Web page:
Monday 19 June 2023, 22:00

Chenard: The ‘professional adventurer’ starring in a new role

  • After missing out on the 2019 Women's World Cup, Carol Anne Chenard returns in a new role for the 2023 edition

  • The Canadian has been named as a video assistant referee for Australia & New Zealand 2023

  • "Women out there are showing the world what quality football is all about"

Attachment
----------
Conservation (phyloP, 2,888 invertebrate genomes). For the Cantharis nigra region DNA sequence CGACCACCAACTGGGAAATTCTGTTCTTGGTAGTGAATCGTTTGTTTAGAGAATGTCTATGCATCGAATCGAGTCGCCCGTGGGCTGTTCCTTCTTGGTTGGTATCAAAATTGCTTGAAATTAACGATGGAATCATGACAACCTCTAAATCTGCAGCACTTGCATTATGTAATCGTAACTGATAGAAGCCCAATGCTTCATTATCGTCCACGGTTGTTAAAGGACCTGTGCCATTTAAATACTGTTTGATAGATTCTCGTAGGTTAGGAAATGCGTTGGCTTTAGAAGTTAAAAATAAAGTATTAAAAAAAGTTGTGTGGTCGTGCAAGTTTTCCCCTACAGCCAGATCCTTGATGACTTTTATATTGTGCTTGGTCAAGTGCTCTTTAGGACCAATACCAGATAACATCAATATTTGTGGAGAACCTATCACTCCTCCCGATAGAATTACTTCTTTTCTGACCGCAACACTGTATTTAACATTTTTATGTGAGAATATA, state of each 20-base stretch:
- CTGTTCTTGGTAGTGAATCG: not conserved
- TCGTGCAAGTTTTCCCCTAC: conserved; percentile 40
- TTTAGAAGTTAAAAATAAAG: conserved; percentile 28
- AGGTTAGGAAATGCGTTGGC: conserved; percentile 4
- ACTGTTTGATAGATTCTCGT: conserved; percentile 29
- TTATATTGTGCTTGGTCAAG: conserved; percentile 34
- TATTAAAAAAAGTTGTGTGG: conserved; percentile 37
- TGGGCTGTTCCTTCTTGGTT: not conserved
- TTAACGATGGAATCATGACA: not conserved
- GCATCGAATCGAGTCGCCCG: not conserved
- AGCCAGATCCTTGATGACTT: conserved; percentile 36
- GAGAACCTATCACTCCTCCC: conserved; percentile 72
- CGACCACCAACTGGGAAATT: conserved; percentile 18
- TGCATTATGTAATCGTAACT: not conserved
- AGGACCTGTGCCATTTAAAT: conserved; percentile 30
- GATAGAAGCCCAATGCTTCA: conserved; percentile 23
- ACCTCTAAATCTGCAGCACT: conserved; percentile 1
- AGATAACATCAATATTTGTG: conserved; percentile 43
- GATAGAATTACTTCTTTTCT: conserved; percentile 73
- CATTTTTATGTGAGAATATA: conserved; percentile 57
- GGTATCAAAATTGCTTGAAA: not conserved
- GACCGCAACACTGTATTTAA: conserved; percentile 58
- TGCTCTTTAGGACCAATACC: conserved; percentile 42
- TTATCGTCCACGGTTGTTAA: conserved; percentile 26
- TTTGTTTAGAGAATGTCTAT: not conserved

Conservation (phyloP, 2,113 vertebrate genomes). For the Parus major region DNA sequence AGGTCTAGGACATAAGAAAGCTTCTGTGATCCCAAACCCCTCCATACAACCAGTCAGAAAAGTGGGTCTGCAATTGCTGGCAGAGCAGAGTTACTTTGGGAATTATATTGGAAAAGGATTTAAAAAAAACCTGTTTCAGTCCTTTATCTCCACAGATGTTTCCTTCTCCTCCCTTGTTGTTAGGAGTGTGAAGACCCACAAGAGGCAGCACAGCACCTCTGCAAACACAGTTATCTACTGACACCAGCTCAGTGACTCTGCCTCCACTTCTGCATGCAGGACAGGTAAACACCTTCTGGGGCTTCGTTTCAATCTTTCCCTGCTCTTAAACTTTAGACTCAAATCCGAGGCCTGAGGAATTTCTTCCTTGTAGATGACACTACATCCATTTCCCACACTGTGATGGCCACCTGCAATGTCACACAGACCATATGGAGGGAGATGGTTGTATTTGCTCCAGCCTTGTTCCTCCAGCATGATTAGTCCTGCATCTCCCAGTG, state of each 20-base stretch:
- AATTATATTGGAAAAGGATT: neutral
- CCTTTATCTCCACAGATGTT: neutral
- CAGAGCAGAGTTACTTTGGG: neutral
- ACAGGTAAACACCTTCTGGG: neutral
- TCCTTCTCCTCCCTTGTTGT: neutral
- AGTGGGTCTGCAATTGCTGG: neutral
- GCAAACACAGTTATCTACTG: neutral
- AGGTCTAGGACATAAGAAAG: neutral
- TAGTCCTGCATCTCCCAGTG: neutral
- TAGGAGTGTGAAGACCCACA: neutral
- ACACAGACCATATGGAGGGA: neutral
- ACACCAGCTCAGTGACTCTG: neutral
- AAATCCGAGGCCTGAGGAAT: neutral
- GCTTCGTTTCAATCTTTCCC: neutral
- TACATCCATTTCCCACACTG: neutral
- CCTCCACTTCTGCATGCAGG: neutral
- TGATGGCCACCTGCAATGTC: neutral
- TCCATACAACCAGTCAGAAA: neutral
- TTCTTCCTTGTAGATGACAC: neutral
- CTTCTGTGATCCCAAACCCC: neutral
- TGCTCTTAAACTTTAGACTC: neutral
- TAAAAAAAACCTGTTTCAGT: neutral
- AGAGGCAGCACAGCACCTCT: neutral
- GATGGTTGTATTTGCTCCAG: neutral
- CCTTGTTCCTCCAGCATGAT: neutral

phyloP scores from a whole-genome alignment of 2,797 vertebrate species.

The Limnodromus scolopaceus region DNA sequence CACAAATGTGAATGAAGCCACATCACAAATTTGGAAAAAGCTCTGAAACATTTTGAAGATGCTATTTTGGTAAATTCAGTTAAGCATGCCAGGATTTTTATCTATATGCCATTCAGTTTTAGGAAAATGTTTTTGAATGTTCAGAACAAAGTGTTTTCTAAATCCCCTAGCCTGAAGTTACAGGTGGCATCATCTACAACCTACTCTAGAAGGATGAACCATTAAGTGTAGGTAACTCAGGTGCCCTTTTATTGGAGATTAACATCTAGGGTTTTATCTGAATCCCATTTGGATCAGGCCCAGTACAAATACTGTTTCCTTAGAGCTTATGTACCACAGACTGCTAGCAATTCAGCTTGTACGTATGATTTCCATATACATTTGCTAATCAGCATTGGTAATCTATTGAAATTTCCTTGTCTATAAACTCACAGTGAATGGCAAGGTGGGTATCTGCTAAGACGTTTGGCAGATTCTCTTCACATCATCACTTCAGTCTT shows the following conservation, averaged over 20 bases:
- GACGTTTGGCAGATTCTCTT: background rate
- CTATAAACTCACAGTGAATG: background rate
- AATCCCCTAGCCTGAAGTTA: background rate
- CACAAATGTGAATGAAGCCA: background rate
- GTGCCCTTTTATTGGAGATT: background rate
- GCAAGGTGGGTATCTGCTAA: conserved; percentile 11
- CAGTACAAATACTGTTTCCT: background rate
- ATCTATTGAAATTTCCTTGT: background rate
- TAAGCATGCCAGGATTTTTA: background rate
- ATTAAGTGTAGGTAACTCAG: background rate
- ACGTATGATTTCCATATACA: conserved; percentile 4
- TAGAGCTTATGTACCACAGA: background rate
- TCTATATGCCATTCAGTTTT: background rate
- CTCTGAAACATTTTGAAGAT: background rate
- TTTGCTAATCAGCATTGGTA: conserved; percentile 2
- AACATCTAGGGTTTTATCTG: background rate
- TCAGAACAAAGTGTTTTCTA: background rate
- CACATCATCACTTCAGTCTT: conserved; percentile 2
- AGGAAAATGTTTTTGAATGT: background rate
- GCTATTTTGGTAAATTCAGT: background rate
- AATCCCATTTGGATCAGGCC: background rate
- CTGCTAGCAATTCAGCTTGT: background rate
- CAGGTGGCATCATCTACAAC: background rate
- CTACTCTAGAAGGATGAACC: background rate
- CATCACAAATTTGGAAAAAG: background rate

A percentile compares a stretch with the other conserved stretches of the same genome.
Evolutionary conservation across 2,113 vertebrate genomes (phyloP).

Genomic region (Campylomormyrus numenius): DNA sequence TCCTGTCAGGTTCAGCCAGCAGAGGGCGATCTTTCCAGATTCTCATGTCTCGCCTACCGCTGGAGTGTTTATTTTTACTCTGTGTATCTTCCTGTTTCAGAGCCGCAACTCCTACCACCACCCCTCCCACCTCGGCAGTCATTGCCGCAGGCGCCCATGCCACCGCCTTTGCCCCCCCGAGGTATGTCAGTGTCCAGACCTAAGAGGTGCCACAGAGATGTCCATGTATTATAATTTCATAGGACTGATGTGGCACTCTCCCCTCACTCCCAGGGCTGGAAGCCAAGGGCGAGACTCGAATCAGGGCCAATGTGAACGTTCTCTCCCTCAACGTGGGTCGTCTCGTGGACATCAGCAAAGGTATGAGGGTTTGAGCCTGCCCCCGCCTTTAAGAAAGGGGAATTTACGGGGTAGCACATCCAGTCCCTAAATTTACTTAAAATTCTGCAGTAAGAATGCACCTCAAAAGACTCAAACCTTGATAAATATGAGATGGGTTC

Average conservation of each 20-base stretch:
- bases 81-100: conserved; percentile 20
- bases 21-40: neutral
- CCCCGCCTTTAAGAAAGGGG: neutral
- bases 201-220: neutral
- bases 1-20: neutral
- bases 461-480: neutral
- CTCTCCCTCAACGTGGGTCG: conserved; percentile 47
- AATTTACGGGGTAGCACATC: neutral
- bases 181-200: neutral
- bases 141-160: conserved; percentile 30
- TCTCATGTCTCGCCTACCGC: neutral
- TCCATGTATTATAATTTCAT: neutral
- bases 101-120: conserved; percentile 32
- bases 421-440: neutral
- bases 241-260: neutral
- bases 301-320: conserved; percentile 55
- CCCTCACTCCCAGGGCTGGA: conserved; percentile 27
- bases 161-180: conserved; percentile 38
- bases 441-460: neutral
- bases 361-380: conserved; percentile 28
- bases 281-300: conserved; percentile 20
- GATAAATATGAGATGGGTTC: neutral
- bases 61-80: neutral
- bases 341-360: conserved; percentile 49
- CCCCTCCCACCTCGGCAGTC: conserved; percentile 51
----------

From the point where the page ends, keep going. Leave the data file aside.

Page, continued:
A lot of us have ideas about how we’ll happily retire after a long working life. This also applies to professional footballers and referees. As the years tick by, thoughts about retiring from active sports become more pressing. However, fate can sometimes intervene and usher in involuntary retirement, as was the case with Carol Anne Chenard. "My cancer diagnosis and missing [France] 2019 ended my on-field career – not in the way that I had envisioned. It wasn’t how I thought my career would end," says the Canadian. "While I was undergoing treatment, I was trying to stay involved in the game. By that time, I wanted to get back on the pitch, but I didn’t know what my prognosis was at the time. Concacaf, FIFA and the Canadian Soccer Association let me continue to do some training. That’s what kept me close and involved. When I knew that I couldn't come back on the playing field, I was really struggling with what my next steps were. Am I going to become an instructor? What do I want to do? The playing field and the referees are really close to my heart. I wasn't quite ready to step away and I was provided this opportunity."